# Security difference between $\mathrm{Keccak}(k\mathbin\|x)$ and $\mathrm{Keccak}(x\mathbin\|k)$

$\require{begingroup}\begingroup \DeclareMathOperator{\keccak}{\mathrm{Keccak}} \DeclareMathOperator{\concat}{\|}$According to Keccak's website, $\keccak(k \concat x)$ is safe:

Unlike SHA-1 and SHA-2, Keccak does not have the length-extension weakness, hence does not need the HMAC nested construction. Instead, MAC computation can be performed by simply prepending the message with the key.

My question is, is $\keccak(x \concat k)$ safe?

I read Why is $H(k\mathbin\Vert x)$ not a secure MAC construction? but I guess it doesn't apply to Keccak. $\endgroup$

See chapter 5.11.2 of the paper “Cryptographic sponge functions” (the link can be found here):

Note that one can also define a MAC function by taking as input the message followed by the key: $t = \left\lfloor {F(M \mathbin\Vert K)} \right\rfloor _n$. In this case, an adversary has the advantage that she can try to generate inner collisions offline, i.e., without having to query the keyed sponge function. Additionally, she can try to construct a path to a state that occurs in the absorbing of a target message, leading to a second message with the same MAC.

• For an offline attack you would need to create a collision on the full 1600 bit internal state, a rather tall order. in case finding sha3 collision wasn't hard enough. – Meir Maor Jul 31 '18 at 4:22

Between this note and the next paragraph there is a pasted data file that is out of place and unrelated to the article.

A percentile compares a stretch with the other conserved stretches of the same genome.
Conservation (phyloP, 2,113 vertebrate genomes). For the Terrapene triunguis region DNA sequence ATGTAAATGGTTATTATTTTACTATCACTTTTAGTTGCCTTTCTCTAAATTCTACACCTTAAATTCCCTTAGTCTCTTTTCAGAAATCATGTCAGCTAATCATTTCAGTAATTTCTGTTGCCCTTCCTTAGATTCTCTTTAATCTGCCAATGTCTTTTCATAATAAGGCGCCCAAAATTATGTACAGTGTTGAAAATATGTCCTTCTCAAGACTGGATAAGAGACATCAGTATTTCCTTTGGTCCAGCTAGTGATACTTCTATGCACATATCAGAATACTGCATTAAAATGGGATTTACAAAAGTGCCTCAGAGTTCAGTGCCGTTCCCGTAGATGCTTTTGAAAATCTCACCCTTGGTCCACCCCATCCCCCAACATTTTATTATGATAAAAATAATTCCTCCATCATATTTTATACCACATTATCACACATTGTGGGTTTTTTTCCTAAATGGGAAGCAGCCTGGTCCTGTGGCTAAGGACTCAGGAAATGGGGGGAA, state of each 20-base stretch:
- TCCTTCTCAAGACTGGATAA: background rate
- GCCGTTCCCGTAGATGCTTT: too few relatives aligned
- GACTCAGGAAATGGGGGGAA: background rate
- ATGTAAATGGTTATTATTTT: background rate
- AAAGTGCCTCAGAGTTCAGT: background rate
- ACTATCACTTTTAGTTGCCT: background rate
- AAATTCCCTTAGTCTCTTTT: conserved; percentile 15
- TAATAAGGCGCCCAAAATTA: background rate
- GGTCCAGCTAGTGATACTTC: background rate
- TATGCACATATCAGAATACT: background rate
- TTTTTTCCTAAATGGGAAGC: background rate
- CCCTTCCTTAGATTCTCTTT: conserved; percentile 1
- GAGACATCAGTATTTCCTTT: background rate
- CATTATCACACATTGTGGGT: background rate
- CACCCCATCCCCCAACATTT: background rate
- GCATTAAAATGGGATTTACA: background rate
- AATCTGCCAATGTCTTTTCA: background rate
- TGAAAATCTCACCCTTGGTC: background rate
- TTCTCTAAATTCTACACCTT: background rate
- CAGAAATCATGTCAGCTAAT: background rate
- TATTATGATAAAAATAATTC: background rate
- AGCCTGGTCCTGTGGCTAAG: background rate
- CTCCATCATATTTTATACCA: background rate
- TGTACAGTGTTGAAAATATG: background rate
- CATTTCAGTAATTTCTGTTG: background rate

• @MeirMaor: But $\text{Keccak-}f[b]$ permutations are defined for all $b \in \{25, 50, 100, 200, 400, 800, 1600\}$, thus the full internal state is not required to be always equal to 1600 bits. – lyrically wicked Jul 31 '18 at 4:43
• SHA-3 only uses $b = 1600$, so Meir Maor's statement is about SHA-3, but the question was about Keccak in general. But if I understand the quote right, an inner collision is a collision in the capacity section of the sponge state, which I believe is sufficient to construct a full state collision (top of p. 17 for the linked paper on sponge functions). – Luis Casillas Jul 31 '18 at 17:15

Keccak(x||k) is very likely secure, but it is less efficient than Keccak(k||x) for multiple messages.

The standardized MAC construction for use with Keccak is KMAC as defined in FIPS 800-185. In KMAC, you first absorb the key padded to the rate length of the sponge. You can then copy the resulting Keccak state, and re-use it for all messages which will use the same MAC key.

With KMAC you don’t need to re-absorb the same key repeatedly for each message. This can make a significant performance benefit for MAC of many small messages (such as VPN packets).

In short: use KMAC.